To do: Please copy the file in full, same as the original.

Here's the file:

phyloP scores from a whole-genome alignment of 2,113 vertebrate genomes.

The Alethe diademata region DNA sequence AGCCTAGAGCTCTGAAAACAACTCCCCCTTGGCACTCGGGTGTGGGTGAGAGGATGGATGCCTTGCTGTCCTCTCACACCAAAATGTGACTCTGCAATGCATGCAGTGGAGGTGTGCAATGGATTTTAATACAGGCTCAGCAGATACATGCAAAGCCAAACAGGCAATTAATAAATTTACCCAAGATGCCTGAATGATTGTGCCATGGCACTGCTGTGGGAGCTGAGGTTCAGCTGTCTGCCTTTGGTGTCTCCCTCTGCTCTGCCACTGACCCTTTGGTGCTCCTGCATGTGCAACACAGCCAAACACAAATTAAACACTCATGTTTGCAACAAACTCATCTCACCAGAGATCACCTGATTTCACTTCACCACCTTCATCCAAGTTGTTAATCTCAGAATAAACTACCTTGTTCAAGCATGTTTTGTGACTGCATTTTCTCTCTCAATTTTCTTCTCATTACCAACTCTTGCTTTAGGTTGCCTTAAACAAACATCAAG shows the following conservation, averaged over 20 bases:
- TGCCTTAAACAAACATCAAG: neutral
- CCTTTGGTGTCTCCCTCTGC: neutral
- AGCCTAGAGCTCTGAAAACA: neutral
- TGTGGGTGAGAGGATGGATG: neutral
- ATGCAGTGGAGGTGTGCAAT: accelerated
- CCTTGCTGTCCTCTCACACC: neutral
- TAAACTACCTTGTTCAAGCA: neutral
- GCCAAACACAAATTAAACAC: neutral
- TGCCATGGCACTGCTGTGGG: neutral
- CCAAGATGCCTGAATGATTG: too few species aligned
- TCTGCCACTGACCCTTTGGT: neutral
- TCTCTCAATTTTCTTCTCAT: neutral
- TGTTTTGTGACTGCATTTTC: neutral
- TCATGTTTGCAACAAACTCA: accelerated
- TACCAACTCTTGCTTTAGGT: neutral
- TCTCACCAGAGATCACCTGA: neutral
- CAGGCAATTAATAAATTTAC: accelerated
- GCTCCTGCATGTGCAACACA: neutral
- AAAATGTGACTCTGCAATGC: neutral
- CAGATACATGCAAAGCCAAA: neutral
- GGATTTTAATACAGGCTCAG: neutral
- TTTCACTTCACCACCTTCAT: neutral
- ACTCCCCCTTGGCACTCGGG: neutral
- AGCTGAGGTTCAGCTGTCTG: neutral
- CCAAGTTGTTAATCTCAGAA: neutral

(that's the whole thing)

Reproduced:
phyloP scores from a whole-genome alignment of 2,113 vertebrate genomes.

The Alethe diademata region DNA sequence AGCCTAGAGCTCTGAAAACAACTCCCCCTTGGCACTCGGGTGTGGGTGAGAGGATGGATGCCTTGCTGTCCTCTCACACCAAAATGTGACTCTGCAATGCATGCAGTGGAGGTGTGCAATGGATTTTAATACAGGCTCAGCAGATACATGCAAAGCCAAACAGGCAATTAATAAATTTACCCAAGATGCCTGAATGATTGTGCCATGGCACTGCTGTGGGAGCTGAGGTTCAGCTGTCTGCCTTTGGTGTCTCCCTCTGCTCTGCCACTGACCCTTTGGTGCTCCTGCATGTGCAACACAGCCAAACACAAATTAAACACTCATGTTTGCAACAAACTCATCTCACCAGAGATCACCTGATTTCACTTCACCACCTTCATCCAAGTTGTTAATCTCAGAATAAACTACCTTGTTCAAGCATGTTTTGTGACTGCATTTTCTCTCTCAATTTTCTTCTCATTACCAACTCTTGCTTTAGGTTGCCTTAAACAAACATCAAG shows the following conservation, averaged over 20 bases:
- TGCCTTAAACAAACATCAAG: neutral
- CCTTTGGTGTCTCCCTCTGC: neutral
- AGCCTAGAGCTCTGAAAACA: neutral
- TGTGGGTGAGAGGATGGATG: neutral
- ATGCAGTGGAGGTGTGCAAT: accelerated
- CCTTGCTGTCCTCTCACACC: neutral
- TAAACTACCTTGTTCAAGCA: neutral
- GCCAAACACAAATTAAACAC: neutral
- TGCCATGGCACTGCTGTGGG: neutral
- CCAAGATGCCTGAATGATTG: too few species aligned
- TCTGCCACTGACCCTTTGGT: neutral
- TCTCTCAATTTTCTTCTCAT: neutral
- TGTTTTGTGACTGCATTTTC: neutral
- TCATGTTTGCAACAAACTCA: accelerated
- TACCAACTCTTGCTTTAGGT: neutral
- TCTCACCAGAGATCACCTGA: neutral
- CAGGCAATTAATAAATTTAC: accelerated
- GCTCCTGCATGTGCAACACA: neutral
- AAAATGTGACTCTGCAATGC: neutral
- CAGATACATGCAAAGCCAAA: neutral
- GGATTTTAATACAGGCTCAG: neutral
- TTTCACTTCACCACCTTCAT: neutral
- ACTCCCCCTTGGCACTCGGG: neutral
- AGCTGAGGTTCAGCTGTCTG: neutral
- CCAAGTTGTTAATCTCAGAA: neutral